Figure 4. Resin teeth specimens were subjected to a surface scan using a three dimensional (3D) scanner for wear measurement. (A) A Standard Triangulated Language (STL) file of a resin tooth specimen after the wear test. (B) A new plane was defined by three points on a flat unworn surface. (C) The volume of space between the new plane and the worn surface was calculated. Arrow indicates the volume of loss.
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Figure 5. Volume loss distribution of resin teeth. GO, type III gold alloy group; MZ, monolithic zirconia group; LD, lithium disilicate glass ceramic group; NC, Ni–Cr alloy group; FC, feldspathic ceramic group; and ST, steatite group.
Figure 5. Volume loss distribution of resin teeth. GO, type III gold alloy group; MZ, monolithic zirconia group; LD, lithium disilicate glass ceramic group; NC, Ni–Cr alloy group; FC, feldspathic ceramic group; and ST, steatite group.
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Figure 6. Vertical dimension loss distribution of restorative materials. GO, type III gold alloy group; MZ, monolithic zirconia group; LD, lithium disilicate glass ceramic group; NC, Ni–Cr alloy group; FC, feldspathic ceramic group; and ST, steatite group.
Figure 6. Vertical dimension loss distribution of restorative materials. GO, type III gold alloy group; MZ, monolithic zirconia group; LD, lithium disilicate glass ceramic group; NC, Ni–Cr alloy group; FC, feldspathic ceramic group; and ST, steatite group.
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Figure 7. SEM images of the worn surface of the restorative materials. GO, type III gold alloy group; MZ, monolithic zirconia group; LD, lithium disilicate glass ceramic group; NC, Ni–Cr alloy group; FC, feldspathic ceramic group; and ST, steatite group.
Figure 7. SEM images of the worn surface of the restorative materials. GO, type III gold alloy group; MZ, monolithic zirconia group; LD, lithium disilicate glass ceramic group; NC, Ni–Cr alloy group; FC, feldspathic ceramic group; and ST, steatite group.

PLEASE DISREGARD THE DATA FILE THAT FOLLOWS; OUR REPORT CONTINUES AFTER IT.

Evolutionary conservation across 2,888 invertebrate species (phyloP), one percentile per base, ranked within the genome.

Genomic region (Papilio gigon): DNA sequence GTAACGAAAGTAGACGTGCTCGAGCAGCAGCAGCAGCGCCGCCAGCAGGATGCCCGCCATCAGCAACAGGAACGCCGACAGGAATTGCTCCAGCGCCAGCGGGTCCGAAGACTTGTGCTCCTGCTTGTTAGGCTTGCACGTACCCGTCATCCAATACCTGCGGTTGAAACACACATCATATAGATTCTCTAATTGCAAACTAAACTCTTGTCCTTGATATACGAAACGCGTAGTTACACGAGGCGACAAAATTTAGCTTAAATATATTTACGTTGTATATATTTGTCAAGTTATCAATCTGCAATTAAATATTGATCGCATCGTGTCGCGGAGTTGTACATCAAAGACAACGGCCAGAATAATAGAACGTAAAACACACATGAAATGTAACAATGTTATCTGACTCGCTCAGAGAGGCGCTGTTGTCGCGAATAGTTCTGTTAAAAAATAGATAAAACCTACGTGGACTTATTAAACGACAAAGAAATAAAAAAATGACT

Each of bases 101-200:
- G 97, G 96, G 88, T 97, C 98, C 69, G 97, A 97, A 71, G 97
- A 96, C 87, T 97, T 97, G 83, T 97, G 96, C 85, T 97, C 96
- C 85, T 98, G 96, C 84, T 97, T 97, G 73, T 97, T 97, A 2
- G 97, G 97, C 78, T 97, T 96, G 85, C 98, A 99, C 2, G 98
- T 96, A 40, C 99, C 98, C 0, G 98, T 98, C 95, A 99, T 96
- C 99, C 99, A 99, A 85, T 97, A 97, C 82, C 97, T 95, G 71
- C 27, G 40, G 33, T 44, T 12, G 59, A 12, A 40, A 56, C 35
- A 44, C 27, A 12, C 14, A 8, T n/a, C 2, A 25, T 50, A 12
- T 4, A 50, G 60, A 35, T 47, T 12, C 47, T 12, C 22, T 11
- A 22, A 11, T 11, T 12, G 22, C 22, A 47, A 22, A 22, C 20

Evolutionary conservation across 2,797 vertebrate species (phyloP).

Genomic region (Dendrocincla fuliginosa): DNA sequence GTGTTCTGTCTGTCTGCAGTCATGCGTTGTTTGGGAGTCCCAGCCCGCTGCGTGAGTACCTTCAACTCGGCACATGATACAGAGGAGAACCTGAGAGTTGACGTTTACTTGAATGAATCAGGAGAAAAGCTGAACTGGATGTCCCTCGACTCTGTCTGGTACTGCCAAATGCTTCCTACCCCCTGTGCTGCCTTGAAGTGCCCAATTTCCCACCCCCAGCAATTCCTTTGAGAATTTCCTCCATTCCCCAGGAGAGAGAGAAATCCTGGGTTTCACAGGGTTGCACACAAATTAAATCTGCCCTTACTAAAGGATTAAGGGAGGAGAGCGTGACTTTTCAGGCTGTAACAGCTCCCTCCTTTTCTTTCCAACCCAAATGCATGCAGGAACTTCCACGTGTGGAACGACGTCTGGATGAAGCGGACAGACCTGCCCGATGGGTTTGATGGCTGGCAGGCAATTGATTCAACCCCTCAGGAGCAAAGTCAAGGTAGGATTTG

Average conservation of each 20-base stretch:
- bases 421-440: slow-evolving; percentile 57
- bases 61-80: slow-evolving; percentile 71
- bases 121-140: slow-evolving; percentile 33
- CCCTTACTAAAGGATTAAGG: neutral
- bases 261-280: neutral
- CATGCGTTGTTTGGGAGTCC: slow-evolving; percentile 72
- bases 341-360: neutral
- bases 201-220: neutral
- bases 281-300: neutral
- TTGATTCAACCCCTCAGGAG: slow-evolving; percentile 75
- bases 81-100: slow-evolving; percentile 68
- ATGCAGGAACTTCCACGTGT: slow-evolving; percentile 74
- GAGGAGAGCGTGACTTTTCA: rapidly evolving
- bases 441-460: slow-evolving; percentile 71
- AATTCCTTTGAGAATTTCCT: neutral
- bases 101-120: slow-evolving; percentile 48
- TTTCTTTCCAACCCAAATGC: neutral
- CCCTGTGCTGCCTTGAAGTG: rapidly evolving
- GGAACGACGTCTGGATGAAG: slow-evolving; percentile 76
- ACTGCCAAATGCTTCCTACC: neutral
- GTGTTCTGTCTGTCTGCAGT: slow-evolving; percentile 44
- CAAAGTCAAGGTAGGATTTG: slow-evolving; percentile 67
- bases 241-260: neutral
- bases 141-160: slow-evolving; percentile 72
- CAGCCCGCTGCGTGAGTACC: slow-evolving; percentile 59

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Table 1. Materials examined in this study.
Table 1. Materials examined in this study.
MaterialsGroup
(Sample Size)
Vickers Hardness (GPa)Product NameManufacturer
Resin teeth--Trubyte BiotoneDentsply, Philadelphia, PA, USA
Type III gold alloyGO (n = 8) 0.88–1.17Goldnian C-55Shinhung, Seoul, Korea
Monolithic zirconiaMZ (n = 8)13.24LuxenDentalmax, Seoul, Korea
Lithium disilicateLD (n = 8)5.8Rosetta SMHASS, Gangwondo, Korea
Ni–Cr alloyNC (n = 8)3.7Verabond 2VAlbadent, Fairfield, CA, USA
Feldspathic ceramicFC (n = 8)4.97CeramcoDentsply, Philadelphia, PA, USA
SteatiteST (n = 8)5.8-Yamamoto trading,
Seoul, Korea
Table 2. Mean values and standard deviations of volume losses (mm3) of resin teeth and vertical substance losses (unit: µm) of opposing restorative materials.
Table 2. Mean values and standard deviations of volume losses (mm3) of resin teeth and vertical substance losses (unit: µm) of opposing restorative materials.
Mean   ±   S D
GroupNVolume Loss of Resin Teeth (mm3)Vertical Loss of Restorative Materials (µm)
GO80.017 ± 0.009 a0.016 ± 0.008 a
MZ80.032 ± 0.005 b0.015 ± 0.008 a
LD80.036 ± 0.010 b c0.011 ± 0.002 a
NC80.043 ± 0.012 b c0.015 ± 0.011 a
FC80.068 ± 0.011 d0.020 ± 0.009 a
ST80.048 ± 0.009 c0.011 ± 0.006 a
p-<0.001
Same superscript letters were not significantly different (p < 0.05). GO, type III gold alloy group; MZ, monolithic zirconia group; LD, lithium disilicate glass ceramic group; NC, Ni–Cr alloy group; FC, feldspathic ceramic group; ST, steatite group.